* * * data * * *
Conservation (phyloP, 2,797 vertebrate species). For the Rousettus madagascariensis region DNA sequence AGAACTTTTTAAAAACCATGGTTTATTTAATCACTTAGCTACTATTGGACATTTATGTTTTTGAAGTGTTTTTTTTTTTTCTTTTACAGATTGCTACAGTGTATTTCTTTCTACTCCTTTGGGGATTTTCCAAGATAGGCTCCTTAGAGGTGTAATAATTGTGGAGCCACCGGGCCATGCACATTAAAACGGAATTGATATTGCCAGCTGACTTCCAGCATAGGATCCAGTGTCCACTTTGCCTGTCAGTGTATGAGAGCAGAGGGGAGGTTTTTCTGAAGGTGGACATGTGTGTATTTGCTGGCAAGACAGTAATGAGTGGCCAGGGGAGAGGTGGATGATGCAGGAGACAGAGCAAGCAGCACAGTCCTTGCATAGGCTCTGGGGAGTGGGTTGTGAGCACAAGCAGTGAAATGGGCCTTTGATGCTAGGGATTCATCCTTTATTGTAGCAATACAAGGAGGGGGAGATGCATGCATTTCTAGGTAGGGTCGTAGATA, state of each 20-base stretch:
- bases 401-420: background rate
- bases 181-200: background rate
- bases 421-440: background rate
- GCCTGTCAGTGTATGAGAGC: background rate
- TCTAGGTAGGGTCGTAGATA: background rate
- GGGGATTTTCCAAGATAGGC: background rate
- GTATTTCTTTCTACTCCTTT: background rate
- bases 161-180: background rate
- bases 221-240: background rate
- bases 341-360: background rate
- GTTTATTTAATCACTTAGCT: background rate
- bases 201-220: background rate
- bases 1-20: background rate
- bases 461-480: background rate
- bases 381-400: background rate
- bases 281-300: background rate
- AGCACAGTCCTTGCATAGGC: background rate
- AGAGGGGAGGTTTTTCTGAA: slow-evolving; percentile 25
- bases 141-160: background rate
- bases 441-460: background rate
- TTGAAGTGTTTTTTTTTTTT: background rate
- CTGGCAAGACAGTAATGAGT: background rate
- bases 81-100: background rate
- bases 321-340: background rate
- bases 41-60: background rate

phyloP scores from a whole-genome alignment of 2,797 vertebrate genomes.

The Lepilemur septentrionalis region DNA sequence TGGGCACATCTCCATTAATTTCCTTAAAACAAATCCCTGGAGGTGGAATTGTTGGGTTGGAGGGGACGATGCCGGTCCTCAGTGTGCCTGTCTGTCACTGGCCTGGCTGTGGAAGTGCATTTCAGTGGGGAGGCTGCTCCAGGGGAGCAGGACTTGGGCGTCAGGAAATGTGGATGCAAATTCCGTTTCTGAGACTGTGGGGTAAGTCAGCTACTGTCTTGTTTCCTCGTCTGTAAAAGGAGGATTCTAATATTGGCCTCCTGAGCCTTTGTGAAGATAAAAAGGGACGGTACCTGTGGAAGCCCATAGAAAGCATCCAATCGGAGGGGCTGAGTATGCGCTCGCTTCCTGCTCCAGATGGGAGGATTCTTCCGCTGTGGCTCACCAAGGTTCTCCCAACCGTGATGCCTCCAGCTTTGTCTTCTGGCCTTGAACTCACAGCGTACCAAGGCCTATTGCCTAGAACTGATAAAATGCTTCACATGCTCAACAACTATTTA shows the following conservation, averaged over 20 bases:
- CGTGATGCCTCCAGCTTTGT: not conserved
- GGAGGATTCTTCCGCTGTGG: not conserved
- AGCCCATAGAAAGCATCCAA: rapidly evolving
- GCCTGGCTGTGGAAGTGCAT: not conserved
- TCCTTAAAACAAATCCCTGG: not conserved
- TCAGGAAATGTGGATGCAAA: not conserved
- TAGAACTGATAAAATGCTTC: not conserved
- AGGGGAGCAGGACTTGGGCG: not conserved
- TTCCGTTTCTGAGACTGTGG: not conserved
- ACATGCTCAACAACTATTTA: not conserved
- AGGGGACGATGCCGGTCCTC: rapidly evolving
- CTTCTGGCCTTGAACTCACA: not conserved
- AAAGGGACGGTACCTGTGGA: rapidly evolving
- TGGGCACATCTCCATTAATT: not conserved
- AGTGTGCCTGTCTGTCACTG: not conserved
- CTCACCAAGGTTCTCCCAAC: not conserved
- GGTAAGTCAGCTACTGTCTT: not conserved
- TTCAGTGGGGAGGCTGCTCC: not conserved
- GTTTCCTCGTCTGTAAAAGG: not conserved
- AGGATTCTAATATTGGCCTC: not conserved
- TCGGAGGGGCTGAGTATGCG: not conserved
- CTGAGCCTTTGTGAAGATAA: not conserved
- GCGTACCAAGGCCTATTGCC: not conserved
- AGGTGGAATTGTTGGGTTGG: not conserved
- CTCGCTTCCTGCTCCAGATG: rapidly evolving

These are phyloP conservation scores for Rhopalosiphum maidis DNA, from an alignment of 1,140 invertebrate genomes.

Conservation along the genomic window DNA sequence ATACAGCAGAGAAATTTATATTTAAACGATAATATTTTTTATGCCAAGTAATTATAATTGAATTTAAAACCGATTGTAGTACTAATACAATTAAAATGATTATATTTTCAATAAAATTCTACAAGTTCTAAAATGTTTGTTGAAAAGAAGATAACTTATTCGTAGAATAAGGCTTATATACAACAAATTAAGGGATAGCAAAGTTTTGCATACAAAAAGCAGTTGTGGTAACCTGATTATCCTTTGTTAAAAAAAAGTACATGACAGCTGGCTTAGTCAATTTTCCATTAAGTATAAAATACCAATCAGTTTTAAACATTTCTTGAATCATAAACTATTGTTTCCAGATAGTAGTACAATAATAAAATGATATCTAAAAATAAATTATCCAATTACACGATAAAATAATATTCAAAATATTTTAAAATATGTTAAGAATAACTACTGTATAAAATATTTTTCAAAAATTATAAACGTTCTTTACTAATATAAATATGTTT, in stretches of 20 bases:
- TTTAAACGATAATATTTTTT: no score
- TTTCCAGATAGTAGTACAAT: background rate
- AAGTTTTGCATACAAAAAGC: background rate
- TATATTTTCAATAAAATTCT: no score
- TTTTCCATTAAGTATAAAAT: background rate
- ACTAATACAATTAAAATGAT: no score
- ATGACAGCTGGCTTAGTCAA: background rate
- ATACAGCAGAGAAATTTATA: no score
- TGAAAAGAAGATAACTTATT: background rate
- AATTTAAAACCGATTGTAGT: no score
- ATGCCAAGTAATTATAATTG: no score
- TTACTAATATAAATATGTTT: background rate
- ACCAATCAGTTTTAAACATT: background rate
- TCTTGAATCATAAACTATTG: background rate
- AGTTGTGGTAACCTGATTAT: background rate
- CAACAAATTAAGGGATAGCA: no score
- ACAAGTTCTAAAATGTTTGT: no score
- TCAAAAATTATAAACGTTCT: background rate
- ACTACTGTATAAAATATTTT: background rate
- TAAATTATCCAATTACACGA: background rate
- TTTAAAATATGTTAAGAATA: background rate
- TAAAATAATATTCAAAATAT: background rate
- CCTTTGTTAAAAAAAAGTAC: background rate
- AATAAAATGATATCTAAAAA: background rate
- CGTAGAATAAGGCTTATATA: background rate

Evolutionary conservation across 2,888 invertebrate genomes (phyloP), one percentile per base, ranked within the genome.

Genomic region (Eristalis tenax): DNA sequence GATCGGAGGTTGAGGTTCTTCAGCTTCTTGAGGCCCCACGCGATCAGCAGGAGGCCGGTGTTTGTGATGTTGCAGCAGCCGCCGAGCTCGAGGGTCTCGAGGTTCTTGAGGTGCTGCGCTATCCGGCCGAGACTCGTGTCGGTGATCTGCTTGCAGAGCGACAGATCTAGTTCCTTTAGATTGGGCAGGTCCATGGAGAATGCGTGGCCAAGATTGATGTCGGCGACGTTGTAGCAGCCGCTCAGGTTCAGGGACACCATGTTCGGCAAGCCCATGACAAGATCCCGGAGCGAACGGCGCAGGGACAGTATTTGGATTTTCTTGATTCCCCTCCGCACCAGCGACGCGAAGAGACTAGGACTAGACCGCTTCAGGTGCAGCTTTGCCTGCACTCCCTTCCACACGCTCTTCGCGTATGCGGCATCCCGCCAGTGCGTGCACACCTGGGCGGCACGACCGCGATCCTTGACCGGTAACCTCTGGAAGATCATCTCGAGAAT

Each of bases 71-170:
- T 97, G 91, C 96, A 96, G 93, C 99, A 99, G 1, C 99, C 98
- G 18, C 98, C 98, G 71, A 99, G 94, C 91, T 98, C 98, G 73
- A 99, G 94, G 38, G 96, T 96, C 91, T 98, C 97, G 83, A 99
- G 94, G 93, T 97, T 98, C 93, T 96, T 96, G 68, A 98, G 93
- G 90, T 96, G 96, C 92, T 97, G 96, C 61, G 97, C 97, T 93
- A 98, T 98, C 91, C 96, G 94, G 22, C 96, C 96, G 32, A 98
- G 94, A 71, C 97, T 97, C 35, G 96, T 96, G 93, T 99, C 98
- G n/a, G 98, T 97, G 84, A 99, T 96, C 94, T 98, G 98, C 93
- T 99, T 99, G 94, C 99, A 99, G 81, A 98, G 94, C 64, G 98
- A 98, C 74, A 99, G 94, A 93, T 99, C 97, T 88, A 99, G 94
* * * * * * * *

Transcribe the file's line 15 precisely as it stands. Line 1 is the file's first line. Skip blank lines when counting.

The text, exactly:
- bases 461-480: background rate